Thursday, February 12, 2009

Holding Still

I'm participating in a group study using the book "Color and Composition for the Creative Quilter"
This is written by quilt artist Katie Pasquini Masopust and Brett Barker, a fine art painter and teacher. It makes for a different kind of how-to improve your quilt design book because of this partnership in presenting the information. Basic art concepts presented with the quilter in mind. Because it is such a different medium than drawing or painting, learning to make that connection with the basics can be hard to master.

This is what I've accomplished so far from the Contour Drawing chapter.

First step is to set up a still life, lit with a strong light from one side so that you get highlights and shadows. This particular one was rather pungent, what with the very ripe banana and spicy onion. I had to restrain myself from eating that fat little mandarin orange while I was still working with the still life setup.

A blind contour drawing, where you hold a paper above the one you are drawing on so that you can't see the drawing so far. This helps keep your eye on what you're actually drawing.
You really have to concentrate on the shapes and how they relate to one another.

A contour drawing (no shading), this time able to look at the paper.

Then using pre-fused fabric, doubled up , then you freehand cut the basic shapes out, no marking, just cut with the scissors.
Using one set of the shapes, you make a fabric still life. Fused straight down onto the backing fabric. I found that I cut most of the pieces too big and had to trim them down to fit onto the backing fabric size. Also, don't forget to remove the paper backing from the fused fabric before you cut, I made this mistake and then had to sit there and pick it off of each and every little fiddly piece.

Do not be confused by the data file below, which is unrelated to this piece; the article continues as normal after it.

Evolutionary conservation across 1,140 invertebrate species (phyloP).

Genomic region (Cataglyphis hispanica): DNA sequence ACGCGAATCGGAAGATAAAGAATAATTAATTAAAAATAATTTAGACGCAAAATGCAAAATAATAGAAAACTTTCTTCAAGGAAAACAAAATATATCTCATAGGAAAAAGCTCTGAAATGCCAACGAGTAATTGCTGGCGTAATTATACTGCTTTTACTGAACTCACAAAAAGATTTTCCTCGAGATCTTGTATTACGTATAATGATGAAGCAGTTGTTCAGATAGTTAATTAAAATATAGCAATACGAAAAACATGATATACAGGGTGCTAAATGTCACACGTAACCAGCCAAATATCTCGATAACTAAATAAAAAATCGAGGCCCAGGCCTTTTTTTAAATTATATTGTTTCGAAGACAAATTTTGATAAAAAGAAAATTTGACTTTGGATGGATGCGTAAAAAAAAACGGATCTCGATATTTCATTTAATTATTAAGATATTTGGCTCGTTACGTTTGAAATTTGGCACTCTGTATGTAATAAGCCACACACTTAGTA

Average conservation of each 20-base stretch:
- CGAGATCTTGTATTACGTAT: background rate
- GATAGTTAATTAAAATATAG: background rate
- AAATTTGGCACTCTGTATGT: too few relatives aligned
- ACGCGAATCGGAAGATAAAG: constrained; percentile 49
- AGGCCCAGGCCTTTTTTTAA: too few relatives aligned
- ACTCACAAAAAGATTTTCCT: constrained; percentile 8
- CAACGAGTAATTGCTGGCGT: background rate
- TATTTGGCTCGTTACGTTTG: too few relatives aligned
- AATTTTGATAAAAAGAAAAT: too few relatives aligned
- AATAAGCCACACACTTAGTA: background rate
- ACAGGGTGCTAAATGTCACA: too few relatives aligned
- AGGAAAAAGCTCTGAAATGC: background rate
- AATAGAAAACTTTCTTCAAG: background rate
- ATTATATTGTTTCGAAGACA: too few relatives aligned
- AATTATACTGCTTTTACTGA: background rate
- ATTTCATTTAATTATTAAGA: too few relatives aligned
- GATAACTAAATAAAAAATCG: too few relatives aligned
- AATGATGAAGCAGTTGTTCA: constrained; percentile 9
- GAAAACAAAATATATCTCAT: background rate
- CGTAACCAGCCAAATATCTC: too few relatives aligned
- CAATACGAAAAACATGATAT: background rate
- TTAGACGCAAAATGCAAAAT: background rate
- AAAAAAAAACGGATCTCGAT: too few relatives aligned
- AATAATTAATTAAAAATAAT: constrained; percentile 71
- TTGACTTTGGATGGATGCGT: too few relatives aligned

Using the other set of shapes you create a composition that is pleasing to your eye. This is a diagonal composition (could you tell? hope so!)
Lastly looking at the still life, you free-motion stitch directly onto a white quilt sandwich (top, batting,backing). This is quite similar to the contour drawing. Except of course, you don't draw any guide lines or marks, you are just using the sewing machine to draw. It was easier than I thought it would be.
I was interested in how the reverse of the stitched still life looked.
Next chapter is Line and Shape, which I'll post about once I've actually done the exercises!


Jaye said...

OMGosh! You are my total hero! I have been wanting to do something like this, but am still looking at the books and sighing. I am inspired now. Thanks for sharing and PLEASE!!! Keep sharing!

Karoda said...

I jumped into this book also...but I'm way behind...I'm hoping I'll get moving soon and just go at it in a head rush. Yours is looking good.

Darling Petunia said...

These are all awesome. I bow to your prowess.

jovaliquilts said...

Wow, these are AMAZING! I'm just bowled over and in awe. What a good exercise, and what wonderful pieces in the end.